November 7, 2010 § Leave a comment
They (meaning the experts) told us that the plastic in our water bottles would give us cancer; so we switched to kleen kanteens. They told us the charred hull on our marshmallows was full of carcinogens; so we made sure not to burn our hamburgers either. Smoking causes lung cancer; so we enforced state-wide restrictions. Sugary foods cause diabetes and carbs make you fat; so we guilt ourselves away from Dunkin’ Doughnuts and opt for Jamba Juice.
None of that is applicable here. Cigarette smoke is as inescapable as gravity, the common cold, or Oprah. Last night I analyzed the opacity of our drinking water that we drank from of an old plastic olive oil bottle as we used hunks of white bread to grab hefty pieces of generously singed meat off a platter. I was sitting in the upper-level of a crowded dive-restaurant with Meryem, Aoufiya, and 3 other female relatives. We were directly above the kitchen, and at the end of our meal, my clothes reeked of meat.
Before our late-night meal, we had come from the Mohamed V Theatre for a program in honor of the 1975 Green March, commemorating Morocco’s annexation of the Western Sahara. If I had known what I was clapping for, I would have kept quiet.
There was a brief history of Morocco, excluding of course the years of lead and other politically sensitive subjects:
And of course, a dance party erupted with some national favorites…
My 2nd grade teacher, in preparation for a field trip, made her expectations of “concert etiquette” explicitly clear. We were to be quiet, be angels, be respectful, and NOT be “an embarrassment.” There exist no such guidelines for Moroccan theaters. While the nature of the highly religious, highly patriotic show amused me, my attention was mostly occupied by the audience around me. House lights up or no, performers in their element or not, our congregation assumed a perpetual “audience participation” segment. Patrons of the theater may smoke, take videos, add their commentary, and answer cell phones. Except, of course, when the King was addressing the nation on the television to which everyone flocked before the seating began.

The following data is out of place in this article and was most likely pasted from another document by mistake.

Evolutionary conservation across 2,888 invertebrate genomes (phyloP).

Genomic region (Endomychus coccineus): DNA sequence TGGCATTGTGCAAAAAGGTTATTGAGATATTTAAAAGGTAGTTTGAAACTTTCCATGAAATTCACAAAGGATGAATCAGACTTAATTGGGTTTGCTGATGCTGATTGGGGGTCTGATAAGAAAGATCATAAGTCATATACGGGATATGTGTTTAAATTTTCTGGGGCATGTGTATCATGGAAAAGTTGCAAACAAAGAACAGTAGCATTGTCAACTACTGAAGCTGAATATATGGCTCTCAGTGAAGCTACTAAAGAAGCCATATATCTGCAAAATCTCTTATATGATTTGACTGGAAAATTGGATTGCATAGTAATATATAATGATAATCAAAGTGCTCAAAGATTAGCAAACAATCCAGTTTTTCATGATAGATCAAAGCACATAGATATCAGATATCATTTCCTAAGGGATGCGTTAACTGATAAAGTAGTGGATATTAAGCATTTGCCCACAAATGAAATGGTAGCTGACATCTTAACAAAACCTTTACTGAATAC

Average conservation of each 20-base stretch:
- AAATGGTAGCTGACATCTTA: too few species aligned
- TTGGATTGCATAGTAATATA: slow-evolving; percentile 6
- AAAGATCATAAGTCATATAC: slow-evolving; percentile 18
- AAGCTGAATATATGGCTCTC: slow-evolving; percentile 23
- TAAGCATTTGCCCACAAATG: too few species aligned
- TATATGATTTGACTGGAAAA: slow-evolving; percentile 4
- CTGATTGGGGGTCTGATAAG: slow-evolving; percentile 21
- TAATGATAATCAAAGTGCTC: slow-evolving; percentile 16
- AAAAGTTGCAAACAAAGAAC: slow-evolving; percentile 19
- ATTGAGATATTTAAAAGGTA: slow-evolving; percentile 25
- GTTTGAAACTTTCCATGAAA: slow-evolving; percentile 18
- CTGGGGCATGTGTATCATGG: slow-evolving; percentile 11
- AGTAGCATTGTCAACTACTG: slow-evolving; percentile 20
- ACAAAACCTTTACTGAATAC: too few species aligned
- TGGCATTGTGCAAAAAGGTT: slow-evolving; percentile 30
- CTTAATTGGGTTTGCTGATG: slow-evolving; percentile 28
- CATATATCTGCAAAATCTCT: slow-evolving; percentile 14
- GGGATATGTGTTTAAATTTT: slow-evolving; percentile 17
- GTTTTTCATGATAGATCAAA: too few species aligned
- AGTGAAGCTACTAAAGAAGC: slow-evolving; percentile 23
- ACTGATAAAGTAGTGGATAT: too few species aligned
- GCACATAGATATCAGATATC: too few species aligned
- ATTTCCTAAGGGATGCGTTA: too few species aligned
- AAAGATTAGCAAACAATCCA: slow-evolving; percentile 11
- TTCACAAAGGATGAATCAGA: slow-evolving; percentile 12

Before that, Meryem, Aoufiya and I cashed in on the customary hospitality by stopping in at sister’s house for some sugary tea and biscuits, mostly because the food at the funeral party we went to wouldn’t be ready until 1am. Oh ya, the funeral party. We drove for 45 minutes to reach a neighborhood almost identical to Rabat. There was an enormous, empty tent set up in the middle of the street. Like most Moroccan houses, the tent was relatively plain on the outside, but elaborately carpeted on the inside.
We entered the house and made our rounds. I received more greeting cheek kisses by old ladies last night than I can count on my fingers and toes. The only thing I could think about, as dozens of women sat in female solidarity along the low and lengthy couches, was having to endure the same cultural kisses on the way out. I don’t want to go into too much detail because there may be a “Part 2” today.